Another two hours and the doctor came to tell me that the radiologists had read the results and that things looked clear. There was no immediate danger to any of my nerves. It's likely that the pain I've been experiencing is from shifting disks in my back pinching nerves intermittently. It seemed that the doctor and the nurse were just as excited as we were and were eager to expedite our discharge.

Once again, I hadn't been able to eat and Craig had only picked at the breakfast box we had been given. We both randomly wanted Pizzeria Uno so badly and for some reason thought that getting off a mall exit off of I-684 on the Friday night before Christmas was a good idea. We sat in gridlock adding another hour to our ride but the deep dish pie and Caesar salad was so worth it. We slept very hard Friday night when we finally made it back home.

While all of this has been happening, my oncologist has been writing an individual study specific to my case in the hopes of obtaining a yet-to-be FDA approved drug on a compassionate use basis. The drug is called SGN-35. It's a targeted missile drug, unlike normal chemotherapy and different in its makeup than anything I've ever had before. It actually seeks out and destroys the type of cells known to exist in Hodgkin's rather than just arbitrarily attacking all fast-growing cells in the body.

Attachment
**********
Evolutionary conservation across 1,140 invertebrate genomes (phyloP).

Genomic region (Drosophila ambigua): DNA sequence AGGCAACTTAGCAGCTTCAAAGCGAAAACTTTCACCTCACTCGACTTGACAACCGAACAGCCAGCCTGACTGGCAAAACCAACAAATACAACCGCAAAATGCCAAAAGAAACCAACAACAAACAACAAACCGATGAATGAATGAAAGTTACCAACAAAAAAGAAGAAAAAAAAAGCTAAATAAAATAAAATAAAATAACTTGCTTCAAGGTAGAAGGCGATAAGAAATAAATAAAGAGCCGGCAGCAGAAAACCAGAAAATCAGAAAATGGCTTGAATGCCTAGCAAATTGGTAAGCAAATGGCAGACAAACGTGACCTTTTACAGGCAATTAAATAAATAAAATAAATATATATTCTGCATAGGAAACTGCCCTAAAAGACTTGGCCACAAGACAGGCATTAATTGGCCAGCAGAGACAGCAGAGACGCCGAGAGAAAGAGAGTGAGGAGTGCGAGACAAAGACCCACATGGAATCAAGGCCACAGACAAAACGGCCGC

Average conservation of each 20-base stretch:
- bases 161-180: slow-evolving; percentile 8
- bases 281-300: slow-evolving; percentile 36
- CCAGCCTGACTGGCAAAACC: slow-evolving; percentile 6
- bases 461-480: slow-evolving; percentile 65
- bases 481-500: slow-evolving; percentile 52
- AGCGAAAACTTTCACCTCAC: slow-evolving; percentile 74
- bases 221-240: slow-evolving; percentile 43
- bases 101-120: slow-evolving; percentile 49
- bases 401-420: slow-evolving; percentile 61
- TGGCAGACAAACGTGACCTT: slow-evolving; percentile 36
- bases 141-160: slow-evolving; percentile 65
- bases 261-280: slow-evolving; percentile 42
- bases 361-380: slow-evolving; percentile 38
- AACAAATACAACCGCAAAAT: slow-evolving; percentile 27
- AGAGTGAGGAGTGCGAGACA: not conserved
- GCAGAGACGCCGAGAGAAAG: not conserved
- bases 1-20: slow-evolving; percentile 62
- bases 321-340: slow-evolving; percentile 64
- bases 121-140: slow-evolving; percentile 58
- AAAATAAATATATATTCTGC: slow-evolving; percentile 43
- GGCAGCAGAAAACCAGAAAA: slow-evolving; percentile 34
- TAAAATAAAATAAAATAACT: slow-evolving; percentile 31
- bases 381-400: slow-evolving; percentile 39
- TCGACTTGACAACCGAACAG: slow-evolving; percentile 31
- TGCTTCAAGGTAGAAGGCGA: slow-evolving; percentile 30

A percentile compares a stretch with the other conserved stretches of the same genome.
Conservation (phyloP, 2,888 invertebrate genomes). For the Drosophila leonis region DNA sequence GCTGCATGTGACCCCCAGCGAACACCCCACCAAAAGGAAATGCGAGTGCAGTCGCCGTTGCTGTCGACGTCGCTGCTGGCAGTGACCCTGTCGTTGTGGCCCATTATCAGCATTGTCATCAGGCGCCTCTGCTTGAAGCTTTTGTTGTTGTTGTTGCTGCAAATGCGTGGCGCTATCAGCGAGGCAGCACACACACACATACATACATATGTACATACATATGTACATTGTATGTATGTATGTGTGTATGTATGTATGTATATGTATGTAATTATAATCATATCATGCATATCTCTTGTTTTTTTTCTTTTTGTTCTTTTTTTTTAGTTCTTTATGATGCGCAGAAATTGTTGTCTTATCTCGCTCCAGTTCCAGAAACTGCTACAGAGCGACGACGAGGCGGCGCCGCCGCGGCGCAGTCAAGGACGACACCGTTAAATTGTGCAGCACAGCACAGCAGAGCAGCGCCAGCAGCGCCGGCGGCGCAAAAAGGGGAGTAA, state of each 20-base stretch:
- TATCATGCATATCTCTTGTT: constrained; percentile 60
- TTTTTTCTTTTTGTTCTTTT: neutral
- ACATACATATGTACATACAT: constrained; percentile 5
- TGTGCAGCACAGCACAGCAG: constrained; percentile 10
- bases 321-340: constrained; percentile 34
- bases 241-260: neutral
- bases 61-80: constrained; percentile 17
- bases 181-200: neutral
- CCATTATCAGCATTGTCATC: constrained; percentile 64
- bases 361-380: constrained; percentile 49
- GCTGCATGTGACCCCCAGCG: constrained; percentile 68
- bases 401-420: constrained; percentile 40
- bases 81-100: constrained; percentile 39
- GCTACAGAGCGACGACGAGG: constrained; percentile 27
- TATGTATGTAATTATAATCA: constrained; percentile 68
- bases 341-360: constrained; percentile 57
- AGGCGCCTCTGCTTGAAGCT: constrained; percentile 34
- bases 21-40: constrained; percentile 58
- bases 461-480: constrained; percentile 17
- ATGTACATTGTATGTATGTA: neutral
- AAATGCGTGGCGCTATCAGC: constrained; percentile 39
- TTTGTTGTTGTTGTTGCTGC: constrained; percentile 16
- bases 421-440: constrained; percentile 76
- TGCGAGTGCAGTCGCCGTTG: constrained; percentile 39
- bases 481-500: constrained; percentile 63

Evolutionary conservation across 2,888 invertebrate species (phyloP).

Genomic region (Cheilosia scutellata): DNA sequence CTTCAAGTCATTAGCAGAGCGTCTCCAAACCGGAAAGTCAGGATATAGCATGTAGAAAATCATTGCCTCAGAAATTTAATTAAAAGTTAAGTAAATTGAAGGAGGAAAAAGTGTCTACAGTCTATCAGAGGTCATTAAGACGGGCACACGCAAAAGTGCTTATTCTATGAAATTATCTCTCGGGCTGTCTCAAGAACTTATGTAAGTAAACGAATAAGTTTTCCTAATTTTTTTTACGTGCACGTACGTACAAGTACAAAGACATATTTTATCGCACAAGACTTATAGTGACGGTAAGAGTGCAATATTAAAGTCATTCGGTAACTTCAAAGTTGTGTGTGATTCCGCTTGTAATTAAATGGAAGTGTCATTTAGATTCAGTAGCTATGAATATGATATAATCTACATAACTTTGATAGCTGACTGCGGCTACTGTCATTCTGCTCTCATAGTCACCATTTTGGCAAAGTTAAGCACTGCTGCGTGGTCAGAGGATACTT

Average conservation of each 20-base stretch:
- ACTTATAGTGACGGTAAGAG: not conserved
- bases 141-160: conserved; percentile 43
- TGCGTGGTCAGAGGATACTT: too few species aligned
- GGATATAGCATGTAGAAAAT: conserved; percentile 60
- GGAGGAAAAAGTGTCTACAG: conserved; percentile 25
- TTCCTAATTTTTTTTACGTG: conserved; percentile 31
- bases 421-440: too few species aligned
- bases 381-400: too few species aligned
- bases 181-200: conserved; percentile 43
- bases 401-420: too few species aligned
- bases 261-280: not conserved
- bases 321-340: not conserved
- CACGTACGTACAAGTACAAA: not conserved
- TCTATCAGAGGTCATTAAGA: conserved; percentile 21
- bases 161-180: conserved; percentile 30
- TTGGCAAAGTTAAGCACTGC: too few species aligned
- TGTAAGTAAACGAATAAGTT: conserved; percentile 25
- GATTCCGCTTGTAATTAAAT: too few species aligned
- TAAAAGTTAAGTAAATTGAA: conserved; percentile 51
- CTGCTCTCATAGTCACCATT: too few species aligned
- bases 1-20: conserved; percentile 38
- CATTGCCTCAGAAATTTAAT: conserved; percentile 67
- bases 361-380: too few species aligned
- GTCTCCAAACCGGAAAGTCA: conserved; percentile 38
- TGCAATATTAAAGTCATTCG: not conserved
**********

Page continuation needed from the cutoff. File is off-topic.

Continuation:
SGN-35 is a hot ticket drug that was all the rage at this year's American Society of Hematologists conference and in Scientific American magazine. Dr. Dailey, Dr. Cooper, and all the doctors at Sloan have mentioned it to me as the next step should the Bendamustine prove ineffective – which apparently it has.

The drug is a huge breakthrough that's very close to being a mainstream treatment for Hodgkin's patients. However, it's not there yet and there are no open clinical trials anywhere in the nation that I qualify for. The hope now is that the pharmaceutical company that possesses it will have compassion for my situation and release it into the hands of my doctors. Right now, Dr. Moskowitz is diligently making my case. And here I sit doing what I do best ... waiting.